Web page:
According to a Seattle PI report, the internationally recognized former home of Edith Macefield is set to go to foreclosure auction on March 13.
Macefield was pushed into the international spotlight back in 2006 when she famously refused to sell after developers offered her one million dollars.
After Macefield refused to sell, developers were forced to literally build the Ballard Blocks complex around the 108-year-old farmhouse that she had lived in since she was a child. Edith sadly passed away in 2008 and since then then her home has been left untouched and unlived in.
The home even made the international list of what are called “nail houses,” or homes where owners refuse to sell, forcing big buildings to rise up around them.
Upon her death in 2008 at age 86, Macefield left the home in her will to construction superintendent Barry Martin who she had become very close friends with.
Martin sold the home in 2009 to company Reach Returns, who’s owner Greg Pinneo planned to raise the height of the home to the surrounding commercial building and add a two-level space underneath in a new development that was named “Credo Square”.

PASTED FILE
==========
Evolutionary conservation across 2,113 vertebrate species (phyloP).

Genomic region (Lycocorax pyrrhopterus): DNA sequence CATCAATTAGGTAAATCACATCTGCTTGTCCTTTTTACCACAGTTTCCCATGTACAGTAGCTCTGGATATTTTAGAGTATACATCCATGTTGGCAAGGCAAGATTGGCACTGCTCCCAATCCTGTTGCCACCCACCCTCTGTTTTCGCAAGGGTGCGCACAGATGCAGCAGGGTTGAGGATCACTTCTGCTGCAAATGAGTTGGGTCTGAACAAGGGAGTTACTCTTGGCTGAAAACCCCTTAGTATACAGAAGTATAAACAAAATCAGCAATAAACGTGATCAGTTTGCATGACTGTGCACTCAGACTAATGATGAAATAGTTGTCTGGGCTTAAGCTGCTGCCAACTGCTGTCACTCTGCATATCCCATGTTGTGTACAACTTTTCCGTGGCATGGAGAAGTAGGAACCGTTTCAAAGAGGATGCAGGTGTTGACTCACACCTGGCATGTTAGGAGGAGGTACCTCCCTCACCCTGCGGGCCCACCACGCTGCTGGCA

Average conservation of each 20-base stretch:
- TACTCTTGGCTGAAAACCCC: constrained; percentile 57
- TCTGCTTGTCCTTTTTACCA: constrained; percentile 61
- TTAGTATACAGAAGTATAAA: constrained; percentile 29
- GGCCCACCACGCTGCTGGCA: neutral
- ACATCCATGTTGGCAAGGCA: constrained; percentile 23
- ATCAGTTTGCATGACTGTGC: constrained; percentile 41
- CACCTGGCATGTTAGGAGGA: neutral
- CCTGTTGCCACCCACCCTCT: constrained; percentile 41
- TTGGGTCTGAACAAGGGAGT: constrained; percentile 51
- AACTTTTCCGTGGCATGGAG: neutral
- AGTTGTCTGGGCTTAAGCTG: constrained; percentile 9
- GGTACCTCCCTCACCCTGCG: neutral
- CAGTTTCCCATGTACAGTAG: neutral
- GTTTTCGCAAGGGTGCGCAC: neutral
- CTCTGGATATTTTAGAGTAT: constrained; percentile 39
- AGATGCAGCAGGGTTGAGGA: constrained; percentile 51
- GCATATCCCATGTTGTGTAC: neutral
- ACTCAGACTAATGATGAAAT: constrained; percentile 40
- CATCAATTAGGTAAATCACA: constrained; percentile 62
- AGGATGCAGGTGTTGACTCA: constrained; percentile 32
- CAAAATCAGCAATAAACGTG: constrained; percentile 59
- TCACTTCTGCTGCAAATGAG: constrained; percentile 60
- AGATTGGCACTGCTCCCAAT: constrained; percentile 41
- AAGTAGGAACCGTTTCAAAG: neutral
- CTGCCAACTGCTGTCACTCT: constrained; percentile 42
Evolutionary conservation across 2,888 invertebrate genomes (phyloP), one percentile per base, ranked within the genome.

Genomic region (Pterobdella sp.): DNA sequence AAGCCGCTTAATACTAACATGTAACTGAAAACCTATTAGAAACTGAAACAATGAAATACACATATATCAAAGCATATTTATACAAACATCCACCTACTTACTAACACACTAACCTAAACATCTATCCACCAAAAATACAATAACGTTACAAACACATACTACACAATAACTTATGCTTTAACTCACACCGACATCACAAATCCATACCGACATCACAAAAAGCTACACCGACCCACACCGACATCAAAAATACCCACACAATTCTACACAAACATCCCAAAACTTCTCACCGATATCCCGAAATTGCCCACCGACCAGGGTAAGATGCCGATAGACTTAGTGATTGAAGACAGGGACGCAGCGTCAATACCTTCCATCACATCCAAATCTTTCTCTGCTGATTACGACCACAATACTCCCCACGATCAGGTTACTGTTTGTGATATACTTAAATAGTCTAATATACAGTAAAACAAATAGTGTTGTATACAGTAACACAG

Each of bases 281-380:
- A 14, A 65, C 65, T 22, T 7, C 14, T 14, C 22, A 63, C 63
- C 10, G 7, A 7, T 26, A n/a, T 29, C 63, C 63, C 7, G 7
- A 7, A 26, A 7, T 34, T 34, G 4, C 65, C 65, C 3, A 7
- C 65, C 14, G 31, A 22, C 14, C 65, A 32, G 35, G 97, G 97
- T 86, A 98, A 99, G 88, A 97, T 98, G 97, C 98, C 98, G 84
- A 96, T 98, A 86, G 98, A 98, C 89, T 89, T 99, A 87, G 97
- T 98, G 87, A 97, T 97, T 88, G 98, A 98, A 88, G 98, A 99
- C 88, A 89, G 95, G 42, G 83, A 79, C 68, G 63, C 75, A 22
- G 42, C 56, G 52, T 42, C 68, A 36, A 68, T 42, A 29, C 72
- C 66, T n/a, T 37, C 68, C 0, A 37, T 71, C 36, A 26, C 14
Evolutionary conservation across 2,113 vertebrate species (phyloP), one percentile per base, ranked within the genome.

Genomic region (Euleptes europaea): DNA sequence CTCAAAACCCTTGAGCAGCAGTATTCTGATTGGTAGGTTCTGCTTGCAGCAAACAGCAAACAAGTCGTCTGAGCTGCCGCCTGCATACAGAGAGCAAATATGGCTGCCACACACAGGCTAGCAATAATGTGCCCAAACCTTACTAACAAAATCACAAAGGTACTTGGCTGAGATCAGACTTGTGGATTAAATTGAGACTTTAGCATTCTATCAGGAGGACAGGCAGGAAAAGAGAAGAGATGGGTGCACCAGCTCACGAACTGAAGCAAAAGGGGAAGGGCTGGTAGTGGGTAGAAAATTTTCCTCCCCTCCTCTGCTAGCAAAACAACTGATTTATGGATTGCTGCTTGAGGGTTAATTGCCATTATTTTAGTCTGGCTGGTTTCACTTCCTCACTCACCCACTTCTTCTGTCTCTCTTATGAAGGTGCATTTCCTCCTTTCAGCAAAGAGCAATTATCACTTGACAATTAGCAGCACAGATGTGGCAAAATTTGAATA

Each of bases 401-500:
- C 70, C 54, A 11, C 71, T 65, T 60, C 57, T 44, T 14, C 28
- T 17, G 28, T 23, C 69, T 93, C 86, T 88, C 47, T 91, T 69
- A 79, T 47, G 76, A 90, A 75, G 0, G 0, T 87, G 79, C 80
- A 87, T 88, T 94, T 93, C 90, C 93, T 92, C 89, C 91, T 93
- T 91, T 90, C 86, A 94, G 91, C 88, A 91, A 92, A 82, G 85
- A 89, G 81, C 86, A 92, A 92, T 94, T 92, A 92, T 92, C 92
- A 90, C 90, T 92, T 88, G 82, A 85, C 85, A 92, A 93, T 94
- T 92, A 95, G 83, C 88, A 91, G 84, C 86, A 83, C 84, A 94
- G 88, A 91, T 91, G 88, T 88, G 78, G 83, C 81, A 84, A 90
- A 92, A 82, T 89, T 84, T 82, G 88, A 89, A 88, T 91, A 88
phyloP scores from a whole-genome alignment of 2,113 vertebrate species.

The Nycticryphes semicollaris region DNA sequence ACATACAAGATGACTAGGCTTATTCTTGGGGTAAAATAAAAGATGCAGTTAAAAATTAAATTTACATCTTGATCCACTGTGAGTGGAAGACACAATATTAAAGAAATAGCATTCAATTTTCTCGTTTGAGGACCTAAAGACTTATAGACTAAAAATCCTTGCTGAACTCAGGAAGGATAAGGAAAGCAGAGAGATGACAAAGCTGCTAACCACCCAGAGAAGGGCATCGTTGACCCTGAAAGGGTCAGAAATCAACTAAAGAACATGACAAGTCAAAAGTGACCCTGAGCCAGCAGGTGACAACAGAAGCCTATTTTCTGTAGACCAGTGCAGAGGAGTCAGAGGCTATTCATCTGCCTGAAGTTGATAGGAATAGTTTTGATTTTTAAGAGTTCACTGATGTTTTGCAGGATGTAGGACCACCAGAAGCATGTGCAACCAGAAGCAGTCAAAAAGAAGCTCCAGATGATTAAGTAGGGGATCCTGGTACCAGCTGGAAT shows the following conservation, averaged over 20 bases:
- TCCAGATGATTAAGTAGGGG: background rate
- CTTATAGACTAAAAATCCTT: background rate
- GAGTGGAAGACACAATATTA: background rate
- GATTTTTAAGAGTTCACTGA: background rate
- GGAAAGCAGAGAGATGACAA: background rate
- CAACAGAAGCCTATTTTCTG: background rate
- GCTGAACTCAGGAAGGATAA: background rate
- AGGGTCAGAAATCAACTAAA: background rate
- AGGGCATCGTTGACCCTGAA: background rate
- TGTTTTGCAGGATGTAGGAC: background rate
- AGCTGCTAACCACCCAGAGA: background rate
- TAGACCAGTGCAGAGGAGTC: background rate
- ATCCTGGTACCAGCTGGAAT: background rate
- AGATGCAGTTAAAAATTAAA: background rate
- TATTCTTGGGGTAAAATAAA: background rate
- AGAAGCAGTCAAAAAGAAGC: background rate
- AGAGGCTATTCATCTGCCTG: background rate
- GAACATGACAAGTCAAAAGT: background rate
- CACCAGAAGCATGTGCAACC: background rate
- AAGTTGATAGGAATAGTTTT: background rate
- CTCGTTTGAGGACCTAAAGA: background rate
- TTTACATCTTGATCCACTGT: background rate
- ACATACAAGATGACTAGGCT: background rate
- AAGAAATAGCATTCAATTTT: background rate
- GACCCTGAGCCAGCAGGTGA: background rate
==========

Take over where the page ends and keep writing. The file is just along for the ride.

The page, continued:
The plan was to preserve Edith’s home, “keeping the outdoor appearance identical,” and elevate it to the height of surrounding commercial buildings. Inside, the home was to be remodeled and used as office space.
Underneath, Reach Returns said it would create a two-level open space that will be open to the public during regular business hours. Credo Square was set to feature plants, water features and “credo” tiles that could be purchased by locals for $250 and up.
All has not gone to plane, however, with a foreclosure notice stating that Reach Returns currently owes $185,956.04 on the property. If the company is unable to pay the amount off the property will go for auction at 10 a.m. on March 13 at the King County Administration Building (500 4th Ave)
According to the Seattle PI report, there is a possibility that the owner of Ballard Blocks complex plans to buy the property and complete the original building plan.
Photo courtesy of Seattle PI showing the property as it currently appears on February 4.